Grimgar is certainly a gorgeous place. With a markedly unique pencil outline, pastel and watercolour background style and a minimalistic but keenly expressive colour composition and shading, the show handily stands out from the rest. The non-diagetic soundtrack for the series thus far mainly featured simple acoustic guitar licks and chords, with the show content in selling its world using diegetic sound effects.
Final say: FOLLOW WEEKLY
If anything, Grimgar of Fantasy and Ash has presented enough faithfulness in decent storytelling to warrant our time. Viewers should be surprised by the painfully organic portrayal of human fragility and the true implications of killing, whilst also establishing a cast worth feeling concerned over, as people who are not reborn as gods in their new environment.
Director: Masakazu Hashimoto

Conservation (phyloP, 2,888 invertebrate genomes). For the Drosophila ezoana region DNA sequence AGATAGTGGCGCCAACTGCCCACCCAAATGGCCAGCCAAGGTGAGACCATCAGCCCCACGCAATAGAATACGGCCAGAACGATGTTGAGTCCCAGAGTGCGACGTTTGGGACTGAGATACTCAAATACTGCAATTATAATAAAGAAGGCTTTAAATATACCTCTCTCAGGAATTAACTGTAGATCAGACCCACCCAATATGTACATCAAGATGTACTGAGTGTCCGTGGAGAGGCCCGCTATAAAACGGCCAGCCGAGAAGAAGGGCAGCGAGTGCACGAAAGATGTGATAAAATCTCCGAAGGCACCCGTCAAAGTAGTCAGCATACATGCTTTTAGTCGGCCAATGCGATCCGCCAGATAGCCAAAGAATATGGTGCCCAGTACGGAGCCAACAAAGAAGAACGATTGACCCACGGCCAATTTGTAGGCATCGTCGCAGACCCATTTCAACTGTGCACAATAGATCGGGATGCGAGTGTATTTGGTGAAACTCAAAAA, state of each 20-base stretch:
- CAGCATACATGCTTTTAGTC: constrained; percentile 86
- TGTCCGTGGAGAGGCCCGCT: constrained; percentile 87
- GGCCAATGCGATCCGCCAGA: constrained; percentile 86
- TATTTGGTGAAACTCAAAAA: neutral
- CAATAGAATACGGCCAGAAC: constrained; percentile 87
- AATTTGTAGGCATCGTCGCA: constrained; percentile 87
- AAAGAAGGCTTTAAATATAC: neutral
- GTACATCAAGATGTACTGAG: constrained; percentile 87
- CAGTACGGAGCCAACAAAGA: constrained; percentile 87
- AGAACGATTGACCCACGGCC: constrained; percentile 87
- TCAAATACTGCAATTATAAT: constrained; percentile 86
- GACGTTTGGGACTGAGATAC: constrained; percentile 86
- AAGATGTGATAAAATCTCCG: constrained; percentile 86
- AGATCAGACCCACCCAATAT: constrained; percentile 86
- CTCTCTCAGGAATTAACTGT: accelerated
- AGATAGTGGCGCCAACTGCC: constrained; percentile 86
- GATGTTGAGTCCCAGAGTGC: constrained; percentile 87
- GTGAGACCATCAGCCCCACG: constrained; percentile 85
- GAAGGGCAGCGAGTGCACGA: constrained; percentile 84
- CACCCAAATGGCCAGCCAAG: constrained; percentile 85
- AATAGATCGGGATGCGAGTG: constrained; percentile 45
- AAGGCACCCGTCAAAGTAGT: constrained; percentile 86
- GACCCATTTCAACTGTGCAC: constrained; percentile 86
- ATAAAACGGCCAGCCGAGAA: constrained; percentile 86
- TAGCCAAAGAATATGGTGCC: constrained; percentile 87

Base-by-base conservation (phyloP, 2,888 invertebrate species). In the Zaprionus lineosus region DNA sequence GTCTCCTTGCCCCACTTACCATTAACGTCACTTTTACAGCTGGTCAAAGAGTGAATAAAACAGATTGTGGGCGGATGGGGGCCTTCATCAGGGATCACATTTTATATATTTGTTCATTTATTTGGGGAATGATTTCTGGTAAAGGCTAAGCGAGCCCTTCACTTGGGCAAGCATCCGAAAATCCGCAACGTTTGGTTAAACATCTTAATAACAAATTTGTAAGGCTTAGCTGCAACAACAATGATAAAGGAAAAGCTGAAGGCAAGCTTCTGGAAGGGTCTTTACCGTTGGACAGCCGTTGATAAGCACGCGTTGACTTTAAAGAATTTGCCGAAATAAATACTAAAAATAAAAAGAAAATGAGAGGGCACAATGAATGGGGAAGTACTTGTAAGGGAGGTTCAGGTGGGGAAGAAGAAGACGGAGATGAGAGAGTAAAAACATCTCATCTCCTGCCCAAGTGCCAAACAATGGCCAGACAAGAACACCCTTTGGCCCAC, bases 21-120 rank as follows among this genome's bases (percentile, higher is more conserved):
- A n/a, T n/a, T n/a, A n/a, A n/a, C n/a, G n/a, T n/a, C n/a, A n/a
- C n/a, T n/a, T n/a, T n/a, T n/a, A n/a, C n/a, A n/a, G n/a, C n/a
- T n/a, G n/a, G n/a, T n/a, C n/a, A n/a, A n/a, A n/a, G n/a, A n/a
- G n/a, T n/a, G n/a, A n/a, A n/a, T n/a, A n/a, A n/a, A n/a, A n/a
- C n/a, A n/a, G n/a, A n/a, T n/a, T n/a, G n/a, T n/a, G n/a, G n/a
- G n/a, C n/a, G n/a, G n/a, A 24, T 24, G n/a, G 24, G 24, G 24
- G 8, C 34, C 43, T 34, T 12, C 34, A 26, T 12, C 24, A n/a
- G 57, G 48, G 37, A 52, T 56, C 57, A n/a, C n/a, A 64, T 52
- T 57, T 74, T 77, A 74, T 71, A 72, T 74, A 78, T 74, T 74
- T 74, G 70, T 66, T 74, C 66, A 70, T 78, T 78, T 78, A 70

Animation Production: P.A. Works
Genres: Slice of Life, Music, Mystery, High School
Episodes watched/aired: 7/7
We need not look any further, Haruchika is not anywhere near the level of brilliance of Hibike! Euphonium and Hyouka. For those confused by my comparisons, look no further than right here.
Haruchika feels like a bastard mutant fished out from the leftovers of the latter 2 shows. But just how good is a show of this nature? leftovers from masterpieces can’t be that bad, right?
At its best, this rather mundane ‘mystery of the week’ premise, centred around the recruitment of members for the struggling wind instrument band club, manages to latch onto some very interesting character dissections, including the flipped perspectives of old age and youth, the differing values of individuals within and outside the clubs and the nature of voluntary isolation. However, the central plot rarely reappears and seems to lack any weight in the overall tone of the episodes, so it instead feels like an useless free extra souvenir you get for spending enough money at a store.